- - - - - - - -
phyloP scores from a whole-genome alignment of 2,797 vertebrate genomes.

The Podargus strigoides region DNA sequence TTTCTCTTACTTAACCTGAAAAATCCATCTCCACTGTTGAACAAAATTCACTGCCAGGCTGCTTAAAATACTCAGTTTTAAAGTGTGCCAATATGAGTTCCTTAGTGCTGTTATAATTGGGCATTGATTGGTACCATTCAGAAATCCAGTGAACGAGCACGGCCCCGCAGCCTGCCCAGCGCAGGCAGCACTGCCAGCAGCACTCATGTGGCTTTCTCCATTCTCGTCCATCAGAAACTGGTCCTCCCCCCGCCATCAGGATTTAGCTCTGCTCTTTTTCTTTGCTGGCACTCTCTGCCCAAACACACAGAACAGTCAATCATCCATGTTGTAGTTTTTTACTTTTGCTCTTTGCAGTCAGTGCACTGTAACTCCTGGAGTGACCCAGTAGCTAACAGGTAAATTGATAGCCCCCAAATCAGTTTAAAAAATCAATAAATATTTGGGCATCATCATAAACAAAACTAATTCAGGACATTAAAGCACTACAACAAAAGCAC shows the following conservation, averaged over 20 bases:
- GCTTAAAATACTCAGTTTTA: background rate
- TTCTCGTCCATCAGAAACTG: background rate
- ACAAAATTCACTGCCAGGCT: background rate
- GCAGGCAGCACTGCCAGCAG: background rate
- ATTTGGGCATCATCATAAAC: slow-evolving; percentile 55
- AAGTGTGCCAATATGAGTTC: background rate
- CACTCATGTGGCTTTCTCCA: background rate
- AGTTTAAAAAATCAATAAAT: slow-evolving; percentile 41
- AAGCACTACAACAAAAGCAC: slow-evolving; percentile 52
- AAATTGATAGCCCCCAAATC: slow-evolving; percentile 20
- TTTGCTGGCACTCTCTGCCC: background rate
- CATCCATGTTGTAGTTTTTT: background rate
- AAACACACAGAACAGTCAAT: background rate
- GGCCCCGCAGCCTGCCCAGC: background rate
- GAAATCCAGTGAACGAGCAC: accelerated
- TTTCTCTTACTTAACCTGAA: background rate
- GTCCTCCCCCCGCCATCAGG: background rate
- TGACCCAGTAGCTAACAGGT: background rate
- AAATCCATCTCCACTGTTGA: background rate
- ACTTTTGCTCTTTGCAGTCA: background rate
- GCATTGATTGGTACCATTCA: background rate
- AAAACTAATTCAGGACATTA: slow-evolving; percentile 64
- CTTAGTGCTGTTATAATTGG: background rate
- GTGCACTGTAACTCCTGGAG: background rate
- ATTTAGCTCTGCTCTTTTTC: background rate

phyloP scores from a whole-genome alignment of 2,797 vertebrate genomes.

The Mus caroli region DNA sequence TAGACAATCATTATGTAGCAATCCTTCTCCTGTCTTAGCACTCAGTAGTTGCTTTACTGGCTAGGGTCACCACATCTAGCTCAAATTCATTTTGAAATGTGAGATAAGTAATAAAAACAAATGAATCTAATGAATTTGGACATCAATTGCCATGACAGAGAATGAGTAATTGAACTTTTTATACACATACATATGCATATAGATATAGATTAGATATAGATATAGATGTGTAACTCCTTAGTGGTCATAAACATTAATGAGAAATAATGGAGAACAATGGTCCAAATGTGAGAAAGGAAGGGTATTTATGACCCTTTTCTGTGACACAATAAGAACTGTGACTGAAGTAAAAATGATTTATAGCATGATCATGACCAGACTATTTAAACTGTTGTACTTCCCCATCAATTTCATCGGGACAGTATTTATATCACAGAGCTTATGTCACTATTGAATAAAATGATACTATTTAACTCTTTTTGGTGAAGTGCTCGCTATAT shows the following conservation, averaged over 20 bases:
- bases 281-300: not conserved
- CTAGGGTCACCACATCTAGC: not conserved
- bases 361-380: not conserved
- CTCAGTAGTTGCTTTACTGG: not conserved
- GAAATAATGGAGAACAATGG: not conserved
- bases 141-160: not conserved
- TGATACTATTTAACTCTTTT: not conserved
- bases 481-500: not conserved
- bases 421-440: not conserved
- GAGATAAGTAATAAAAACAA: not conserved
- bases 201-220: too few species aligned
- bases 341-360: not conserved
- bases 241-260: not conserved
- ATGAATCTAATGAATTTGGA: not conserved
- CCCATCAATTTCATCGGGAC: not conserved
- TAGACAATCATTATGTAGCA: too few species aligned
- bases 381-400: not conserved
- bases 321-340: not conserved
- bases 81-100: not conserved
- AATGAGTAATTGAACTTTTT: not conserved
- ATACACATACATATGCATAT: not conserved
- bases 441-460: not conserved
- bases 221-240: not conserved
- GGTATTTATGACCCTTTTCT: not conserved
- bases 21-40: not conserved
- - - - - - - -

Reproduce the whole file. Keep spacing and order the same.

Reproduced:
phyloP scores from a whole-genome alignment of 2,797 vertebrate genomes.

The Podargus strigoides region DNA sequence TTTCTCTTACTTAACCTGAAAAATCCATCTCCACTGTTGAACAAAATTCACTGCCAGGCTGCTTAAAATACTCAGTTTTAAAGTGTGCCAATATGAGTTCCTTAGTGCTGTTATAATTGGGCATTGATTGGTACCATTCAGAAATCCAGTGAACGAGCACGGCCCCGCAGCCTGCCCAGCGCAGGCAGCACTGCCAGCAGCACTCATGTGGCTTTCTCCATTCTCGTCCATCAGAAACTGGTCCTCCCCCCGCCATCAGGATTTAGCTCTGCTCTTTTTCTTTGCTGGCACTCTCTGCCCAAACACACAGAACAGTCAATCATCCATGTTGTAGTTTTTTACTTTTGCTCTTTGCAGTCAGTGCACTGTAACTCCTGGAGTGACCCAGTAGCTAACAGGTAAATTGATAGCCCCCAAATCAGTTTAAAAAATCAATAAATATTTGGGCATCATCATAAACAAAACTAATTCAGGACATTAAAGCACTACAACAAAAGCAC shows the following conservation, averaged over 20 bases:
- GCTTAAAATACTCAGTTTTA: background rate
- TTCTCGTCCATCAGAAACTG: background rate
- ACAAAATTCACTGCCAGGCT: background rate
- GCAGGCAGCACTGCCAGCAG: background rate
- ATTTGGGCATCATCATAAAC: slow-evolving; percentile 55
- AAGTGTGCCAATATGAGTTC: background rate
- CACTCATGTGGCTTTCTCCA: background rate
- AGTTTAAAAAATCAATAAAT: slow-evolving; percentile 41
- AAGCACTACAACAAAAGCAC: slow-evolving; percentile 52
- AAATTGATAGCCCCCAAATC: slow-evolving; percentile 20
- TTTGCTGGCACTCTCTGCCC: background rate
- CATCCATGTTGTAGTTTTTT: background rate
- AAACACACAGAACAGTCAAT: background rate
- GGCCCCGCAGCCTGCCCAGC: background rate
- GAAATCCAGTGAACGAGCAC: accelerated
- TTTCTCTTACTTAACCTGAA: background rate
- GTCCTCCCCCCGCCATCAGG: background rate
- TGACCCAGTAGCTAACAGGT: background rate
- AAATCCATCTCCACTGTTGA: background rate
- ACTTTTGCTCTTTGCAGTCA: background rate
- GCATTGATTGGTACCATTCA: background rate
- AAAACTAATTCAGGACATTA: slow-evolving; percentile 64
- CTTAGTGCTGTTATAATTGG: background rate
- GTGCACTGTAACTCCTGGAG: background rate
- ATTTAGCTCTGCTCTTTTTC: background rate

phyloP scores from a whole-genome alignment of 2,797 vertebrate genomes.

The Mus caroli region DNA sequence TAGACAATCATTATGTAGCAATCCTTCTCCTGTCTTAGCACTCAGTAGTTGCTTTACTGGCTAGGGTCACCACATCTAGCTCAAATTCATTTTGAAATGTGAGATAAGTAATAAAAACAAATGAATCTAATGAATTTGGACATCAATTGCCATGACAGAGAATGAGTAATTGAACTTTTTATACACATACATATGCATATAGATATAGATTAGATATAGATATAGATGTGTAACTCCTTAGTGGTCATAAACATTAATGAGAAATAATGGAGAACAATGGTCCAAATGTGAGAAAGGAAGGGTATTTATGACCCTTTTCTGTGACACAATAAGAACTGTGACTGAAGTAAAAATGATTTATAGCATGATCATGACCAGACTATTTAAACTGTTGTACTTCCCCATCAATTTCATCGGGACAGTATTTATATCACAGAGCTTATGTCACTATTGAATAAAATGATACTATTTAACTCTTTTTGGTGAAGTGCTCGCTATAT shows the following conservation, averaged over 20 bases:
- bases 281-300: not conserved
- CTAGGGTCACCACATCTAGC: not conserved
- bases 361-380: not conserved
- CTCAGTAGTTGCTTTACTGG: not conserved
- GAAATAATGGAGAACAATGG: not conserved
- bases 141-160: not conserved
- TGATACTATTTAACTCTTTT: not conserved
- bases 481-500: not conserved
- bases 421-440: not conserved
- GAGATAAGTAATAAAAACAA: not conserved
- bases 201-220: too few species aligned
- bases 341-360: not conserved
- bases 241-260: not conserved
- ATGAATCTAATGAATTTGGA: not conserved
- CCCATCAATTTCATCGGGAC: not conserved
- TAGACAATCATTATGTAGCA: too few species aligned
- bases 381-400: not conserved
- bases 321-340: not conserved
- bases 81-100: not conserved
- AATGAGTAATTGAACTTTTT: not conserved
- ATACACATACATATGCATAT: not conserved
- bases 441-460: not conserved
- bases 221-240: not conserved
- GGTATTTATGACCCTTTTCT: not conserved
- bases 21-40: not conserved